• Mortgage buydown – this options allows buyers to lower their interest rates temporarily by paying money upfront for the mortgage. In effect, you are prepaying interest. In a 2 to 1 buydown, for example, the interest rate is 2 percent lower for the first year, 1 percent lower the following year, and then reverts to the normal rate in the third year.
Your lender can crunch the numbers on a type of loan, so you can increase your affordability even if interest rates go up. However, such extra affordability is temporary in many situations, so you need to feel comfortable that you can make higher payments when interest rates rise.

Home Prices

Mortgage rates also affect home prices. When mortgage rates rise significantly, home prices may drop. However, the law of supply and demand always rules, and currently there is still a strong demand for housing and a limited supply. If the housing market slows considerably, it is likely home prices will trend lower.

Contact Us

If you’re looking to buy or sell a home or find a rental property, you need a knowledgeable, experienced realtor. Contact Island Realty Group LLC at 808-689-7407 or


February 23, 2018

Bidding Wars – How to Beat the Competition

Bidding Wars – How to Beat the Competition

In a hot market or when an especially desirable home is for sale, bidding wars often crop up. It’s not always the buyer with the largest offer who wins. While the seller wants the best price, other factors – such as when you can make the move – may influence the decision. Find out when the seller wants to move and see if your schedule can accommodate that. It gives you the edge over the bidder who needs a place right away, for example, and the seller wants time to find their next abode. The fewer contingencies you have, the better your odds.

Research Comps

No matter how much you want a house, you don’t want to pay more for it than you can afford and what it is worth. Unless you’re paying cash, your lender will put the brakes on giving you more money than the house’s value. Research the comps in the area, so you know the highest reasonable offer a seller might receive.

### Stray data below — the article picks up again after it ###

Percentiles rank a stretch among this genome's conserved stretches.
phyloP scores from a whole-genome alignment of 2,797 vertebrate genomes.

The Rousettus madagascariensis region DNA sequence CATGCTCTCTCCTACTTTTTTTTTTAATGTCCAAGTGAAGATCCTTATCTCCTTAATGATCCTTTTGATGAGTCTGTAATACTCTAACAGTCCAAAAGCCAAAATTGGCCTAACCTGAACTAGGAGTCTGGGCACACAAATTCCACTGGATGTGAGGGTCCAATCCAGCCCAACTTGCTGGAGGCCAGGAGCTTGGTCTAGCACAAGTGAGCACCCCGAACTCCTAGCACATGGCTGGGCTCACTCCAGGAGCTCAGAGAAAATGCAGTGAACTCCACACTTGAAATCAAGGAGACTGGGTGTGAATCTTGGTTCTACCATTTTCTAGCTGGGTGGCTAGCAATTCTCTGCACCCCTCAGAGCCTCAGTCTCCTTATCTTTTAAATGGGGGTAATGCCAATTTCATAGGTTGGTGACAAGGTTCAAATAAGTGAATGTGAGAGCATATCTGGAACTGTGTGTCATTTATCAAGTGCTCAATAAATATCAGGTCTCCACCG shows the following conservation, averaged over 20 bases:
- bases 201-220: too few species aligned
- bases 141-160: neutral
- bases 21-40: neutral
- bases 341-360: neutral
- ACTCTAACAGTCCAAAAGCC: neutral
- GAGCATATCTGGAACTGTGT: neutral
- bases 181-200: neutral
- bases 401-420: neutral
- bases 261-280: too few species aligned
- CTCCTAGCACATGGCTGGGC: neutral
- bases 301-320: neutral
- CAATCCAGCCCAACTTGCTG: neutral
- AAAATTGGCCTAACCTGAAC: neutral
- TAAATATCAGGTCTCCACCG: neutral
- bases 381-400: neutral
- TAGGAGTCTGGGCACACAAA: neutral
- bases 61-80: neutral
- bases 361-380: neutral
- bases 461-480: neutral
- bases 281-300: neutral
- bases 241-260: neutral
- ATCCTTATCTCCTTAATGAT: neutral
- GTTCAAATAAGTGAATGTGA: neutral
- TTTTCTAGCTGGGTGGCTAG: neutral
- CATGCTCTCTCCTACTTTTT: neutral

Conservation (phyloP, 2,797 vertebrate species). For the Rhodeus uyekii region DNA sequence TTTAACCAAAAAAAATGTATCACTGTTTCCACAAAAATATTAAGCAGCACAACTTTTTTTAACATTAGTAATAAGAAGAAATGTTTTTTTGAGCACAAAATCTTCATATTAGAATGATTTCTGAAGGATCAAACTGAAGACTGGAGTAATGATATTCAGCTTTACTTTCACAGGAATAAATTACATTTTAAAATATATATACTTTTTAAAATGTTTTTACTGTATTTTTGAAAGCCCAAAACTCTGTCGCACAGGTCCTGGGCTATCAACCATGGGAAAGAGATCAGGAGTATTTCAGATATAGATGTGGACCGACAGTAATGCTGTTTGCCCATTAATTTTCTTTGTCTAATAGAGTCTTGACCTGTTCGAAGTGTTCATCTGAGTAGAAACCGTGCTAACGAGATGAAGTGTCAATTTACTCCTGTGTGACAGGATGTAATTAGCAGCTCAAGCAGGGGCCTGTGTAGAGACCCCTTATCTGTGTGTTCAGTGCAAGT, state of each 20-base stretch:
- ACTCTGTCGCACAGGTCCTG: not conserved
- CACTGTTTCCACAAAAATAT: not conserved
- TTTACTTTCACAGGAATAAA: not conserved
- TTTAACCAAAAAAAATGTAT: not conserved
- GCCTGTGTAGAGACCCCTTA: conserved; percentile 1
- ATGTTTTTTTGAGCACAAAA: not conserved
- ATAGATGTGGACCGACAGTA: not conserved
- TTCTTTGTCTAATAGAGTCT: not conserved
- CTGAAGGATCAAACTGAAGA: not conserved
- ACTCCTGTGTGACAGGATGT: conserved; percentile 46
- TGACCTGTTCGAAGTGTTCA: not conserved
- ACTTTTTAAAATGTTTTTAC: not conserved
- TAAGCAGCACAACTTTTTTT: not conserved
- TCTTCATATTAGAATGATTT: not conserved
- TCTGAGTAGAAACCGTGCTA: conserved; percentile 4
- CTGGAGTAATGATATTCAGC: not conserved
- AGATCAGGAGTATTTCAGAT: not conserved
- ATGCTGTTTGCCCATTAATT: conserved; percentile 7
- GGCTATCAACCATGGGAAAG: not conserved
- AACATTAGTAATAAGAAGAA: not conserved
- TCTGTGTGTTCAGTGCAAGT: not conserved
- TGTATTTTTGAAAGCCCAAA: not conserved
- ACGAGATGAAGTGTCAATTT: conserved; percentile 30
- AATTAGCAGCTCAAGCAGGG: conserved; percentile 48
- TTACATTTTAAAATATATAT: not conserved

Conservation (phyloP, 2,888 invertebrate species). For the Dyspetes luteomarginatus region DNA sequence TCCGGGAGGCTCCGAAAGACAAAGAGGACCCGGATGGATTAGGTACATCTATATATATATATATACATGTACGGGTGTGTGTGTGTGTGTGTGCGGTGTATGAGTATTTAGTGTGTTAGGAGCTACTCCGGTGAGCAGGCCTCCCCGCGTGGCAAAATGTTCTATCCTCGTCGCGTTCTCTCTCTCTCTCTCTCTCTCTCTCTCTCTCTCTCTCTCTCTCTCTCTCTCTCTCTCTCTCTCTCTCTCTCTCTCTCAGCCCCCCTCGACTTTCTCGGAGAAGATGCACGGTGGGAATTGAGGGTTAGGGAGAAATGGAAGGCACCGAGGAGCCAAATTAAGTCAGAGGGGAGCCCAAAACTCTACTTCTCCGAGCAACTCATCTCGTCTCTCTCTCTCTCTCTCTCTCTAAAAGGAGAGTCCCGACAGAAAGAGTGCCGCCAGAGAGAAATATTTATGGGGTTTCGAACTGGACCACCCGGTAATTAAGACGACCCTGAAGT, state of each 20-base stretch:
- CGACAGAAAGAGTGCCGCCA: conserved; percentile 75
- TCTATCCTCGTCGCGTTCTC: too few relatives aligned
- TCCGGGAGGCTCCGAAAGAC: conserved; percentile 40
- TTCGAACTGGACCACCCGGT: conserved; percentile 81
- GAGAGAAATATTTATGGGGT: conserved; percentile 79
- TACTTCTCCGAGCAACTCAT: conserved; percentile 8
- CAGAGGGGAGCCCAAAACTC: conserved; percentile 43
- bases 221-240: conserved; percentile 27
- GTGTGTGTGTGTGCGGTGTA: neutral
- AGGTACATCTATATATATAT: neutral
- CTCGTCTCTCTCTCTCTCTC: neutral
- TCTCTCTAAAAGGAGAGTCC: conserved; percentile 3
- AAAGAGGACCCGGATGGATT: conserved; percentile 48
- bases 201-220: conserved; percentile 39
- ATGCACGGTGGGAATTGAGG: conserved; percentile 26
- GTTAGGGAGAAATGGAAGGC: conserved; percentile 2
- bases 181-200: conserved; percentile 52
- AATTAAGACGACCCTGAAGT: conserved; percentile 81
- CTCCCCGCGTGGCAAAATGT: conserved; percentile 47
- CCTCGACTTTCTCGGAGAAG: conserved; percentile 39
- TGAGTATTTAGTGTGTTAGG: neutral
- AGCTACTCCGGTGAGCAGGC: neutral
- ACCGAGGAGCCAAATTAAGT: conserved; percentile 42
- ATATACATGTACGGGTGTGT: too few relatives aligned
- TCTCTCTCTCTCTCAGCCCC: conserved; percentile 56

Make Sure Your Financing and Deposit Are in Order

You must receive preapproval from your lender. When you have that documentation, show it to the seller so they know your financing is in order and the deal won’t fall through due to lending issues. Of course, your lender must agree that the house is worth the asking price.
Put as much of a deposit down as you can. That shows the seller you’re serious. If you are lucky enough to pay cash for a home, do it. A cash offer is generally a trump card.

Escalation Clauses

Include an escalation clause, also known as a sharp bid, with your offer. The clause allows you to automatically up your bid to a certain limit. For example, the clause might read that you are willing to pay $5,000 more than the highest offer a seller receives, up to X amount. If the seller receives a $500,000 offer from a buyer, you’re willing to pay $505,000. However, the clause would limit the total price amount to $515,000, so you’re out of the deal if a buyer is willing to pay more than that.

A Note to the Seller

If you really love the home, send a handwritten note – not an email – to the seller. Tell them in a heartfelt way just why you love the house, without offering any criticism of the property. Do you think the seller has exquisite taste and you wouldn’t change a thing? Does the property have beautiful gardens and you would ensure these plants and flowers receive the best of care? Is it an ideal family home you can visualize your kids enjoying a wonderful childhood within? All these things could sway the seller in your direction. One caveat: Don’t include any photos of yourself and your family in the card or letter. That could inadvertently violate federal fair housing laws.